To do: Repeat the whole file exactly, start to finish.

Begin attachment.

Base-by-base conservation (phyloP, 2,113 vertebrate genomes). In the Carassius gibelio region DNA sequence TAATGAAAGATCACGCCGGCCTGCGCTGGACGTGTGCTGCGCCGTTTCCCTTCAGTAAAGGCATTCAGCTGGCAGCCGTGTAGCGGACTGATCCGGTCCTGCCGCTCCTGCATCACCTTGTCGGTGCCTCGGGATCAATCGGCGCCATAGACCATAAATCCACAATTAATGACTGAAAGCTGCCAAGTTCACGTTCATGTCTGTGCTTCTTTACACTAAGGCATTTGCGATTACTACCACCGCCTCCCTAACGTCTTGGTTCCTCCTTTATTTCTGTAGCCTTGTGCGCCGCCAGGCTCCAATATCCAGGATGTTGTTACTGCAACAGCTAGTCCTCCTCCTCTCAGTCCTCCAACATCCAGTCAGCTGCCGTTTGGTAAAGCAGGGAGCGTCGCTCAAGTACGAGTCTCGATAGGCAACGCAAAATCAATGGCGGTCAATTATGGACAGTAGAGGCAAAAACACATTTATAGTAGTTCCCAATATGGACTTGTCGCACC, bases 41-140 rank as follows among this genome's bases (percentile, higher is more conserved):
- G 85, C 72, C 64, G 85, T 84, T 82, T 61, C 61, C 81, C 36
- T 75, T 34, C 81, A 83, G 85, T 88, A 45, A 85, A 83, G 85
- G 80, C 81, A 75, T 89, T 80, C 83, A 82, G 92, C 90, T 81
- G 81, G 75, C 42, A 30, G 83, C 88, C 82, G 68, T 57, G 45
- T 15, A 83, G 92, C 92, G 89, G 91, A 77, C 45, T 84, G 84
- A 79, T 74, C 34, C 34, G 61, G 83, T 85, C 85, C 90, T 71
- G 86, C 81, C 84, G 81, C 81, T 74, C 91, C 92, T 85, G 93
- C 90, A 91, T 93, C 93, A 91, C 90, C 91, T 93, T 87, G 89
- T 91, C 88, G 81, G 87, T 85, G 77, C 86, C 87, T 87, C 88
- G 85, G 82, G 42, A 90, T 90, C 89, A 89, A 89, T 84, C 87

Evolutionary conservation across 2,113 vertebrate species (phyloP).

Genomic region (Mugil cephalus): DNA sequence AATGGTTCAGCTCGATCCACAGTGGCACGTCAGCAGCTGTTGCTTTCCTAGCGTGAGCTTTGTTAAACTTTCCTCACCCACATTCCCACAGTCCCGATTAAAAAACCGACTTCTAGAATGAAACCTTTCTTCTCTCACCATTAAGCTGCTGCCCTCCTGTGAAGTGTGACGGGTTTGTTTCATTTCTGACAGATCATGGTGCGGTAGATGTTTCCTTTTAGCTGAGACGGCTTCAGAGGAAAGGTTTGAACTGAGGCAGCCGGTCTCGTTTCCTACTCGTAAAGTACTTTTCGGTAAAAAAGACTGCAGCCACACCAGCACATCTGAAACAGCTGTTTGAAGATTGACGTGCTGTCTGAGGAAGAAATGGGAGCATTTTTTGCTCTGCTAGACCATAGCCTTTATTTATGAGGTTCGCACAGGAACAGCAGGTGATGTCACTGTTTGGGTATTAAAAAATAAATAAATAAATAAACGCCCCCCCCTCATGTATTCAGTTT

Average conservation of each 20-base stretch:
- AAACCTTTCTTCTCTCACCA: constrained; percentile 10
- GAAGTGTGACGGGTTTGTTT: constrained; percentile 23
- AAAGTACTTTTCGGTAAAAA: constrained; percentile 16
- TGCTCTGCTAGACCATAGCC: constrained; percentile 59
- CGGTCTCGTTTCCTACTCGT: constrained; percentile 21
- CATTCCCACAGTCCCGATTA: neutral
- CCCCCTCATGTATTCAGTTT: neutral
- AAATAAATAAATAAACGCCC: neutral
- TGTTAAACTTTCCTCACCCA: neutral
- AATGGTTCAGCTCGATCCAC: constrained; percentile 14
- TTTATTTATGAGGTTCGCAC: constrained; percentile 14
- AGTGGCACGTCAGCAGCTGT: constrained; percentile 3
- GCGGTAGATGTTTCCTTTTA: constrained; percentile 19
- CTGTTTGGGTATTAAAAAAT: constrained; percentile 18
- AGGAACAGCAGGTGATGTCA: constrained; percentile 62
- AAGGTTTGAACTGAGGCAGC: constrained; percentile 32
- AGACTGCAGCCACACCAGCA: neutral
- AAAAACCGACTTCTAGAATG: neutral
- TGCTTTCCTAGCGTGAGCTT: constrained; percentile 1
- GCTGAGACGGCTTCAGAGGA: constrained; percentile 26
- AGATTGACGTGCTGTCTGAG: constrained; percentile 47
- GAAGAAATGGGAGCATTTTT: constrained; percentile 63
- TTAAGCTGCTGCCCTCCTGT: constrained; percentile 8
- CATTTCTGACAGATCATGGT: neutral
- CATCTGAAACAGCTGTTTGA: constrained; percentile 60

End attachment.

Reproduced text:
Base-by-base conservation (phyloP, 2,113 vertebrate genomes). In the Carassius gibelio region DNA sequence TAATGAAAGATCACGCCGGCCTGCGCTGGACGTGTGCTGCGCCGTTTCCCTTCAGTAAAGGCATTCAGCTGGCAGCCGTGTAGCGGACTGATCCGGTCCTGCCGCTCCTGCATCACCTTGTCGGTGCCTCGGGATCAATCGGCGCCATAGACCATAAATCCACAATTAATGACTGAAAGCTGCCAAGTTCACGTTCATGTCTGTGCTTCTTTACACTAAGGCATTTGCGATTACTACCACCGCCTCCCTAACGTCTTGGTTCCTCCTTTATTTCTGTAGCCTTGTGCGCCGCCAGGCTCCAATATCCAGGATGTTGTTACTGCAACAGCTAGTCCTCCTCCTCTCAGTCCTCCAACATCCAGTCAGCTGCCGTTTGGTAAAGCAGGGAGCGTCGCTCAAGTACGAGTCTCGATAGGCAACGCAAAATCAATGGCGGTCAATTATGGACAGTAGAGGCAAAAACACATTTATAGTAGTTCCCAATATGGACTTGTCGCACC, bases 41-140 rank as follows among this genome's bases (percentile, higher is more conserved):
- G 85, C 72, C 64, G 85, T 84, T 82, T 61, C 61, C 81, C 36
- T 75, T 34, C 81, A 83, G 85, T 88, A 45, A 85, A 83, G 85
- G 80, C 81, A 75, T 89, T 80, C 83, A 82, G 92, C 90, T 81
- G 81, G 75, C 42, A 30, G 83, C 88, C 82, G 68, T 57, G 45
- T 15, A 83, G 92, C 92, G 89, G 91, A 77, C 45, T 84, G 84
- A 79, T 74, C 34, C 34, G 61, G 83, T 85, C 85, C 90, T 71
- G 86, C 81, C 84, G 81, C 81, T 74, C 91, C 92, T 85, G 93
- C 90, A 91, T 93, C 93, A 91, C 90, C 91, T 93, T 87, G 89
- T 91, C 88, G 81, G 87, T 85, G 77, C 86, C 87, T 87, C 88
- G 85, G 82, G 42, A 90, T 90, C 89, A 89, A 89, T 84, C 87

Evolutionary conservation across 2,113 vertebrate species (phyloP).

Genomic region (Mugil cephalus): DNA sequence AATGGTTCAGCTCGATCCACAGTGGCACGTCAGCAGCTGTTGCTTTCCTAGCGTGAGCTTTGTTAAACTTTCCTCACCCACATTCCCACAGTCCCGATTAAAAAACCGACTTCTAGAATGAAACCTTTCTTCTCTCACCATTAAGCTGCTGCCCTCCTGTGAAGTGTGACGGGTTTGTTTCATTTCTGACAGATCATGGTGCGGTAGATGTTTCCTTTTAGCTGAGACGGCTTCAGAGGAAAGGTTTGAACTGAGGCAGCCGGTCTCGTTTCCTACTCGTAAAGTACTTTTCGGTAAAAAAGACTGCAGCCACACCAGCACATCTGAAACAGCTGTTTGAAGATTGACGTGCTGTCTGAGGAAGAAATGGGAGCATTTTTTGCTCTGCTAGACCATAGCCTTTATTTATGAGGTTCGCACAGGAACAGCAGGTGATGTCACTGTTTGGGTATTAAAAAATAAATAAATAAATAAACGCCCCCCCCTCATGTATTCAGTTT

Average conservation of each 20-base stretch:
- AAACCTTTCTTCTCTCACCA: constrained; percentile 10
- GAAGTGTGACGGGTTTGTTT: constrained; percentile 23
- AAAGTACTTTTCGGTAAAAA: constrained; percentile 16
- TGCTCTGCTAGACCATAGCC: constrained; percentile 59
- CGGTCTCGTTTCCTACTCGT: constrained; percentile 21
- CATTCCCACAGTCCCGATTA: neutral
- CCCCCTCATGTATTCAGTTT: neutral
- AAATAAATAAATAAACGCCC: neutral
- TGTTAAACTTTCCTCACCCA: neutral
- AATGGTTCAGCTCGATCCAC: constrained; percentile 14
- TTTATTTATGAGGTTCGCAC: constrained; percentile 14
- AGTGGCACGTCAGCAGCTGT: constrained; percentile 3
- GCGGTAGATGTTTCCTTTTA: constrained; percentile 19
- CTGTTTGGGTATTAAAAAAT: constrained; percentile 18
- AGGAACAGCAGGTGATGTCA: constrained; percentile 62
- AAGGTTTGAACTGAGGCAGC: constrained; percentile 32
- AGACTGCAGCCACACCAGCA: neutral
- AAAAACCGACTTCTAGAATG: neutral
- TGCTTTCCTAGCGTGAGCTT: constrained; percentile 1
- GCTGAGACGGCTTCAGAGGA: constrained; percentile 26
- AGATTGACGTGCTGTCTGAG: constrained; percentile 47
- GAAGAAATGGGAGCATTTTT: constrained; percentile 63
- TTAAGCTGCTGCCCTCCTGT: constrained; percentile 8
- CATTTCTGACAGATCATGGT: neutral
- CATCTGAAACAGCTGTTTGA: constrained; percentile 60